Identification of counterfeit and substandard medicines.

The Frankfurt Foundation provides one-year funding to support doctoral studies to ensure the quality of pharmaceuticals in low- and middle-income countries. Under the supervision by Dr. Lutz Heide, Professor at the Institute for Pharmacy of the Eberhard Karls University of Tübingen/Germany, PhD student Julia Gabel investigates the usefulness of near-infrared spectroscopy (NIR) for quick identification of counterfeit drugs and substandard medicines.

In 2017, the World Health Organization (WHO) stated that about 10.5% of medicines in developing countries are substandard or counterfeit. This problem has become even worse during the COVID-19 pandemic and lead to increased morbidity and mortality

This research project especially examines whether a selected low-cost NIR spectrometer in combination with conventional chemometric procedures can be used as an inexpensive and reliable technology for verifying the declared active ingredients in tablets – regardless of the manufacturer and brand.

However, raw spectra as such are difficult to interpret. Therefore, a multivariate evaluation of the spectral data should be carried out, primarily using Data-Driven Soft Independent Modeling of Class Analogy (DD-SIMCA), a chemometric method developed in recent years and particularly suitable for this question. An advantage of NIR spectroscopy is that the application does not require destructive sample preparation and does not require any consumables. In addition, the time required for analysis is very short and only minimal training is necessary to operate the equipment. These NIR methods can be of great use for drug testing in Africa as well as in more industrially equipped countries.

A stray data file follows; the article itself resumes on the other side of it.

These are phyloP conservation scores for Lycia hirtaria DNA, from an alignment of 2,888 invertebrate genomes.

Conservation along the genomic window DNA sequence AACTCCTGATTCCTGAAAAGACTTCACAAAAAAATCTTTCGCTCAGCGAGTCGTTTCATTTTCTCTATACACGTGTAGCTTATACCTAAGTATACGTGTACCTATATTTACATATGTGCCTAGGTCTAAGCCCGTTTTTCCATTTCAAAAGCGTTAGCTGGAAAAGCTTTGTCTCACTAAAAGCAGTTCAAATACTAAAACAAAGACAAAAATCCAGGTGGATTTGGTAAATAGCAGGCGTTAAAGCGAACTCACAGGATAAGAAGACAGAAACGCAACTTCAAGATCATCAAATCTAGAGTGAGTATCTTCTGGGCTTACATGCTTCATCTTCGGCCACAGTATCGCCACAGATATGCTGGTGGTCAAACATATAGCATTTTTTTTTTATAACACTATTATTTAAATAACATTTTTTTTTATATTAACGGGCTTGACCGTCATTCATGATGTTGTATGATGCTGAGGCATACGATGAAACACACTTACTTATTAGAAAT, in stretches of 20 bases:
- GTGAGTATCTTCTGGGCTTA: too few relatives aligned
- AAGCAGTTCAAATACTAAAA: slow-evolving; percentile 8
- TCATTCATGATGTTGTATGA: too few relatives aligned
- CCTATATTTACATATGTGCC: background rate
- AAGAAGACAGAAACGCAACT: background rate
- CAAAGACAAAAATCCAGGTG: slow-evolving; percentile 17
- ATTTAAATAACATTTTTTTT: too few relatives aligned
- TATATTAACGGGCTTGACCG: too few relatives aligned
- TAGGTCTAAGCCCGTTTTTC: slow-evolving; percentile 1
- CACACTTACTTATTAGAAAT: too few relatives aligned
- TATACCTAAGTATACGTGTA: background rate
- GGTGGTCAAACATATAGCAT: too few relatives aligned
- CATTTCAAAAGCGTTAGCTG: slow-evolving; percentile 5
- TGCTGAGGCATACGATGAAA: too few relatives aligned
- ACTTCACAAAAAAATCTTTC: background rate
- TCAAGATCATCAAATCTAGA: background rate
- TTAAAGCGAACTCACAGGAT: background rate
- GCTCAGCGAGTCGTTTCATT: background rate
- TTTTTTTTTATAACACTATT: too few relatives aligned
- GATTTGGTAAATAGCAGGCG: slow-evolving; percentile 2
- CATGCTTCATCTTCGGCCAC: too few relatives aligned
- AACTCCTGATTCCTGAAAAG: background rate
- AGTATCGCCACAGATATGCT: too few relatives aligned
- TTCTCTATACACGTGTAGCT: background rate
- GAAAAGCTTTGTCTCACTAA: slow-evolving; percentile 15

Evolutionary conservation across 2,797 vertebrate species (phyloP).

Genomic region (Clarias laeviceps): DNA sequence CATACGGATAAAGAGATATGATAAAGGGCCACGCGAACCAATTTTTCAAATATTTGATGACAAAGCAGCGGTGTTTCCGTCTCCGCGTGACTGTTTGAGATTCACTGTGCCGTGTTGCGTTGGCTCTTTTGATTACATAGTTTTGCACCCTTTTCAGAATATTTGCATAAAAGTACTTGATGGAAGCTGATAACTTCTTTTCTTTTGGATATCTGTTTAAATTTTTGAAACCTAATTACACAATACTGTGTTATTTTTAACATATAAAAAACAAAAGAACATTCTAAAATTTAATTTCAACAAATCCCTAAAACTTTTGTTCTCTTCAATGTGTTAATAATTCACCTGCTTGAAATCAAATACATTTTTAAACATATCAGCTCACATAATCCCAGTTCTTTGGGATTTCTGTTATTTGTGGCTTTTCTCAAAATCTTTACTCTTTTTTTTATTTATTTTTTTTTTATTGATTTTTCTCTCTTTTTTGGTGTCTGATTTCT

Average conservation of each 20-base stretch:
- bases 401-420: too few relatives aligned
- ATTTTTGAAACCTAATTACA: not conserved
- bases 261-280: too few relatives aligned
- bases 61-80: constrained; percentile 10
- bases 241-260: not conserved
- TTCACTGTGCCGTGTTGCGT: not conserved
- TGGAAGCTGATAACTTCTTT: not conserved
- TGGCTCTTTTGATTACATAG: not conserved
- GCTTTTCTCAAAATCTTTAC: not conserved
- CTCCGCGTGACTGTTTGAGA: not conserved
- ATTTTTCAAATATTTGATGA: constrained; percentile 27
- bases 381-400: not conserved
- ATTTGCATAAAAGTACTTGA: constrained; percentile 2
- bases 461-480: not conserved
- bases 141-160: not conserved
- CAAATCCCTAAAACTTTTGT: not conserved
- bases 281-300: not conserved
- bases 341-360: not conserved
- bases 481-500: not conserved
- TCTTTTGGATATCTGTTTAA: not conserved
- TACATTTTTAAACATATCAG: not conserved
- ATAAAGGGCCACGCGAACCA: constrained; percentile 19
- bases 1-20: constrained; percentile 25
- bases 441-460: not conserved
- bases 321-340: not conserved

Counterfeit medicines are very common in Nigeria, Africa’s most populous country. A second part of the research project is therefore concerned with examining the quality of 260 drug samples collected by a church organization in Nigeria. These drugs are examined at the University of Tübingen using pharmacopoeial methods for identity, content and release of active ingredients. The results should enable both local health facilities and the Nigerian authorities to improve patient protection against counterfeit and substandard medicines.

A research stay by Julia Gabel in Prof. Paul Newton’s laboratory at the University of Oxford, Great Britain, is intended to contribute to the international implementation of the methods and results developed as part of this doctoral project.

Fake medicine from Nigeria. Six different types of tablets were found in a single container. None of them contained the declared active ingredient. (Photo: © Julia Gabel)


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